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Tourette Syndrome

What is Tourette syndrome ?

Tourette is a persistent tic disorder which is characterized by unusual and uncontrollable sounds and movements such as squeaking and eye blinking. Those diagnosed with the syndrome have had the tics for at least over a year, with episodes lasting weeks, and sometimes, months. Usually, these tic attacks mess up normal daily functioning.

The disorder was named after Georges Albest Edouard Brutus Gilles de la Tourette, who first described the disorder in 1885. Despite the absence of treatment for Tourette, the disorder has been found to slowly disappear in adolescence and adulthood. Treatment is target towards suppressing the tic symptoms which are capable of interfering with the patient’s daily activities.

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Prevalence of Tourette

The disorder is estimated to occur in 1 to 10 out of 1,000 children. It is relatively common in all ethnic backgrounds and populations across the globe. Statistics have shown that more men are affected by the condition than women. Also, it has been noted to be at its peak during adolescent stage and slowly improves in adulthood. Research also revealed that majority of the affected individuals are 6 to 18 years old.  It is also quite common among people with attention deficit hyperactivity disorder or ADHD, autistic disorder and Obsessive-compulsive disorder (OCD).

Some people are at more risk of developing the disorder than others. This could be because they have the risk factors for the disorder which include:

  • Male
  • Premature birth
  • Strep infection
  • A family member or relative suffering from Tourette and other OCD

Development of Tourette

Medical experts are puzzled over the cause of the disorder. However, they believe that the syndrome occurs due to a combination of several environmental factors and genetics, pointing to a number of anomalies in some parts of the brain such as the basal ganglia. The basal ganglia, which lies on the base of the brain, plays a very important role in learning, emotion and involuntary movements. Still, studies are continuously being done to establish the connection between tics and childhood infection.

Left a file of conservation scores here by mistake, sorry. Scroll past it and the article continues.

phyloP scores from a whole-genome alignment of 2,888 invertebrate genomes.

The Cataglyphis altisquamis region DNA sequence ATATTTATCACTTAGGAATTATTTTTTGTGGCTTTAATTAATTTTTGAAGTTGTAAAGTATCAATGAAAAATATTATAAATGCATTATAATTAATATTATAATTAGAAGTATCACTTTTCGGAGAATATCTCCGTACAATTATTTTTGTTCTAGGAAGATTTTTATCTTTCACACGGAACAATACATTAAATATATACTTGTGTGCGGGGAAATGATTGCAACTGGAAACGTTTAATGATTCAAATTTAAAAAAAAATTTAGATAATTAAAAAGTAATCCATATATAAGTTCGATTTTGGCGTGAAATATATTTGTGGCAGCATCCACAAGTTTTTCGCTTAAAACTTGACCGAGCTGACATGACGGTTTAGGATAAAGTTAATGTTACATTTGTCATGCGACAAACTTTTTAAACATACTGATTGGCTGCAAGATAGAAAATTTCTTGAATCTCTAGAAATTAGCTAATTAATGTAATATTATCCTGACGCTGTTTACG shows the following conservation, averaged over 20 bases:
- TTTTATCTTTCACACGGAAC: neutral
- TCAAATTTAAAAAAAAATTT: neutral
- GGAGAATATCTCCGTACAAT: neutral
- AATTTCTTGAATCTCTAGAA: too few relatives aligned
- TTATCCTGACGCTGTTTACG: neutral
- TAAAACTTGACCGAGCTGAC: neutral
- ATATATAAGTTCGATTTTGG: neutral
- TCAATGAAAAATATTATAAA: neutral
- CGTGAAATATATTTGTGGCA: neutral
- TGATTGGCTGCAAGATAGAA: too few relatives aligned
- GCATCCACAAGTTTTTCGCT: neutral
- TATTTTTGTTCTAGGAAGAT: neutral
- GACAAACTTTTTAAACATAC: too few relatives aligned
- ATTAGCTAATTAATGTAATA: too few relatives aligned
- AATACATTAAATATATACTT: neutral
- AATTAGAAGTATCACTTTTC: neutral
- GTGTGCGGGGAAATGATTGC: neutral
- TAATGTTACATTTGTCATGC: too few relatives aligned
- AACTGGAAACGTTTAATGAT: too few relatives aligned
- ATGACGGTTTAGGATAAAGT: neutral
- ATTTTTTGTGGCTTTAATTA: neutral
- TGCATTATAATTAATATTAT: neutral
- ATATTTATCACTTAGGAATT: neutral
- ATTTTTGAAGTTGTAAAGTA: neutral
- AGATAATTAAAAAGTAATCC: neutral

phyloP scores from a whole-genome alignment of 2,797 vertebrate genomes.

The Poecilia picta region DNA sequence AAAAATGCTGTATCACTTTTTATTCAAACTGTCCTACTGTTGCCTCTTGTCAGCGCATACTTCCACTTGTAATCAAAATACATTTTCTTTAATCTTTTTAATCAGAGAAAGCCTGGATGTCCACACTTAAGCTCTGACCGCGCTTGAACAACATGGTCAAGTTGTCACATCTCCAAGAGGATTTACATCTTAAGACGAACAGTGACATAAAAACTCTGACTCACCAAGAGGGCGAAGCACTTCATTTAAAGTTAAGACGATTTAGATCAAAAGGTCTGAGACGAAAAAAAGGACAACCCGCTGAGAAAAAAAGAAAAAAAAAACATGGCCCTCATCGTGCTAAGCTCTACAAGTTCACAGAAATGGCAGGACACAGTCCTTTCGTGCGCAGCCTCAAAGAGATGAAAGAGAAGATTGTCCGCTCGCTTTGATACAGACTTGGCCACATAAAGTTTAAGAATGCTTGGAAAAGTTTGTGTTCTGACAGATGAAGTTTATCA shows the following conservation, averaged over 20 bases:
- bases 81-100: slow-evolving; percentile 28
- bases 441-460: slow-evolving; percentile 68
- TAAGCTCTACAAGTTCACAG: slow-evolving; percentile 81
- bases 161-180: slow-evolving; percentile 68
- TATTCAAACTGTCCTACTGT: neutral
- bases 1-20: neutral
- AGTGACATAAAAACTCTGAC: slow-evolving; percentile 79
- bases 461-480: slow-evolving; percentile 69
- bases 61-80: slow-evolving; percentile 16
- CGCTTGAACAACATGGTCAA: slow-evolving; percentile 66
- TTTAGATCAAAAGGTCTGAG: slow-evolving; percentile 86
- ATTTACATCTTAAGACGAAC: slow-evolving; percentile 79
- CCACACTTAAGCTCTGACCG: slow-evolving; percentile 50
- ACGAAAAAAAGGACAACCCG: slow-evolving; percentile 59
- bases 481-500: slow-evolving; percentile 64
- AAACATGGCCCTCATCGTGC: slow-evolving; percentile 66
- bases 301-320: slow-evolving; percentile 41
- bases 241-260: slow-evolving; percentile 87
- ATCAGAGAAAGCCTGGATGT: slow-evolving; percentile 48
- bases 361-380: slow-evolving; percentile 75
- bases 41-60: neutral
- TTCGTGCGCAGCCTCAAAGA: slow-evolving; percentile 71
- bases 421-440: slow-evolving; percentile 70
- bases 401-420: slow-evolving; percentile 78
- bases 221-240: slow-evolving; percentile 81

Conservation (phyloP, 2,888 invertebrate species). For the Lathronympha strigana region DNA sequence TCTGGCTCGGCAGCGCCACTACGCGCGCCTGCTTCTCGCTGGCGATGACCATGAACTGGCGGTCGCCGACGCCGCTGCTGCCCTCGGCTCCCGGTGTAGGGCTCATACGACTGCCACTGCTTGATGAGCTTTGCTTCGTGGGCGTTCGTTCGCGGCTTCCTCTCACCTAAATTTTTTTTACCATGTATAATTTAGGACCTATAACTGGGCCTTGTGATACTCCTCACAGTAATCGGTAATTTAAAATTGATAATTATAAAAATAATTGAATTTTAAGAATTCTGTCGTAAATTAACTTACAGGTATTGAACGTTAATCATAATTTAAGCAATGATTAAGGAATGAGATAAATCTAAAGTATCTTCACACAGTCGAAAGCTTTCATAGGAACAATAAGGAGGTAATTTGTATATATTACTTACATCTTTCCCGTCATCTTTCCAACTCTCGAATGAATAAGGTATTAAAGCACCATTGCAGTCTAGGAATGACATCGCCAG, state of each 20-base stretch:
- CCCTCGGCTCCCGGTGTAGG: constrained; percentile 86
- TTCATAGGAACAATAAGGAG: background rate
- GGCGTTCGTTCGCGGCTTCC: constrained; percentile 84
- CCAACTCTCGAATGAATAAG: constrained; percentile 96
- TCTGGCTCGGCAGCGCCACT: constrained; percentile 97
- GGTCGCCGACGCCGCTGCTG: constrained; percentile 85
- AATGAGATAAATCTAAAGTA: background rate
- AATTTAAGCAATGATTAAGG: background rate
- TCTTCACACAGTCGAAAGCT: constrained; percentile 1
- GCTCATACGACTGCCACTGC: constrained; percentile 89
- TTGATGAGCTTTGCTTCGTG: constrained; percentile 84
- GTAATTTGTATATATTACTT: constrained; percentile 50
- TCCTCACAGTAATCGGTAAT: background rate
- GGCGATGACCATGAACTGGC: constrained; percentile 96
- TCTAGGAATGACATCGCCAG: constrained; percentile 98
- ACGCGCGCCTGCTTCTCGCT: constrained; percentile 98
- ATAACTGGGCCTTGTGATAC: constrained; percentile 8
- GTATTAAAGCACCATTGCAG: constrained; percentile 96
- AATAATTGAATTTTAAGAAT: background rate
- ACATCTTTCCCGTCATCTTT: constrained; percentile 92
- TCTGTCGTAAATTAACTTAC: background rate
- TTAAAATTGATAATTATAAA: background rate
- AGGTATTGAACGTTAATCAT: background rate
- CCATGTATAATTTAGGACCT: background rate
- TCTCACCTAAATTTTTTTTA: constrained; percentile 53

Some other possible reasons why tics occur are the following:

  • Medications
  • Illegal drugs
  • Hereditary disorders
  • Traumatic head injury
  • Cerebral infections
  • Carbon Monoxide Poisoning

The tics in Tourette have been found to get worse with extreme tiredness, stress, anxiety, excitement and streptococcus infection.

Signs and symptoms of Tourette syndrome

Tics are the most prominent manifestation of the disorder. Some have mild symptoms while others suffer from severe, incapacitating symptoms. Tics can likewise be simple or complex, physical or phonic. Simple tics are characterized by sudden and brief repetitive movements and single sound utterances, while complex tics are typified by more composite movements and utterances. On the other hand, physical tics involve motor movements while phonic tics comprise vocal utterances. Sufferers also find that some unpleasant symptoms occur prior to the manifestations of tics. These symptoms include:

  • Burning sensation in the eyes
  • Muscle tension
  • Dry throat
  • Itchy joints and limbs

It would be best to visit the doctor for medical advice upon experiencing tic symptoms to rule out other kinds of neurologic conditions. The disorder carries a substantial amount of risk to the social, behavioral and learning aspects of the individual if it goes untreated. Among the complications that may occur include:

  • Anxiety disorders
  • Depression
  • Learning disabilities
  • Obsessive-compulsive disorder
  • Sleep disorders
  • Attention Deficit Hyperactivity Disorder

Diagnosis of Tourette

Tourette diagnosis involves a series of diagnostic tests and evaluation of the patient’s medical history and symptoms. The absence of definitive tests for the disorder as well as the similarities of its symptoms to other health problems makes diagnosis quite tricky. The tests done to confirm the condition may include:

  • Vision test
  • Blood test
  • Skin prick test
  • Imaging test

The doctor will then compare the results of the tests and medical evaluation to the diagnostic criteria set by the DSM (Diagnostic and Statistical Manual of Mental Disorders) for Tourette.

Tourette syndrome patients could live normal lives because their intelligence is not affected despite the fact that the disorder is for life. The accompanying symptoms improve with age, but sufferers may have to struggle with depression, antisocial behaviors and panic attacks throughout adulthood.

Tourette syndrome treatment

Those with mild symptoms may not need any medication. However, those who experience incapacitating symptoms will greatly benefit from the available treatment options such as:

  • Medication

Some of the medications used in treating Tourette are neuroleptics, muscle relaxants and anti-hypertensives. Still, patients should beware of the possible side effects.

  • Therapies

Therapies which help in managing the associated symptoms may involve psychotherapy, behavioral therapy, hypnosis and acupuncture.

  • Surgery

This is often recommended for adults who have severe symptoms and had been unresponsive to medication and therapies. The most common surgical interventions in treating the disorder are limbic leucotomy and DBS or deep brain stimulation.

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